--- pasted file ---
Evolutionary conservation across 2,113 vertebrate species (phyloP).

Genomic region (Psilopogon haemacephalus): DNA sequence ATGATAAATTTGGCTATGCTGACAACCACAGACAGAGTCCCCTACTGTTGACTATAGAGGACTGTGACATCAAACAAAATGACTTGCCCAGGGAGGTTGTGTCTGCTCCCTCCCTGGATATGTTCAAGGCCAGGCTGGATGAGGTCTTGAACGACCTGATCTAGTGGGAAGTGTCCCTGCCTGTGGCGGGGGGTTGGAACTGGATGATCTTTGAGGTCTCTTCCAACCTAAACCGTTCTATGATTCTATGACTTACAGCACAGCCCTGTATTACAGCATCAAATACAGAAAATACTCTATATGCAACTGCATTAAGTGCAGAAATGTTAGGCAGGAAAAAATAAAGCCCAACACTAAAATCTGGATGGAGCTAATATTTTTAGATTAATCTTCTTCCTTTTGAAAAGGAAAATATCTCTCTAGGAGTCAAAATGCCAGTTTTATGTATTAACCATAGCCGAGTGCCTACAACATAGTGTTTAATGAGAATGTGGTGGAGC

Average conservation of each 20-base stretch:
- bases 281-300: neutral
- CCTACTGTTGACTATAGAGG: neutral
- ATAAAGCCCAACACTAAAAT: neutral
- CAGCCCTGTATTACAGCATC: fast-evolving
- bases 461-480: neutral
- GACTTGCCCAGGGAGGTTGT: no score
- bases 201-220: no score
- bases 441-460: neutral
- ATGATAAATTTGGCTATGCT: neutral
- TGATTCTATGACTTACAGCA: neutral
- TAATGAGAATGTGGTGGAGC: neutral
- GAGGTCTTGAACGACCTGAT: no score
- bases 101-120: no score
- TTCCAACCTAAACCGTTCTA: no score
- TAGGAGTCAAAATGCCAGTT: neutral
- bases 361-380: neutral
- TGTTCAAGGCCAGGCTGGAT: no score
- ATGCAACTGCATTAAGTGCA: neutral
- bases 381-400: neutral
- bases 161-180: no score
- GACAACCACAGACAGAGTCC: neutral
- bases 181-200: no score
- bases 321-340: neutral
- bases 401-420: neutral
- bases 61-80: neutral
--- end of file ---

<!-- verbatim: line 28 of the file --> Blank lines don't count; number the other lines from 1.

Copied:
- bases 61-80: neutral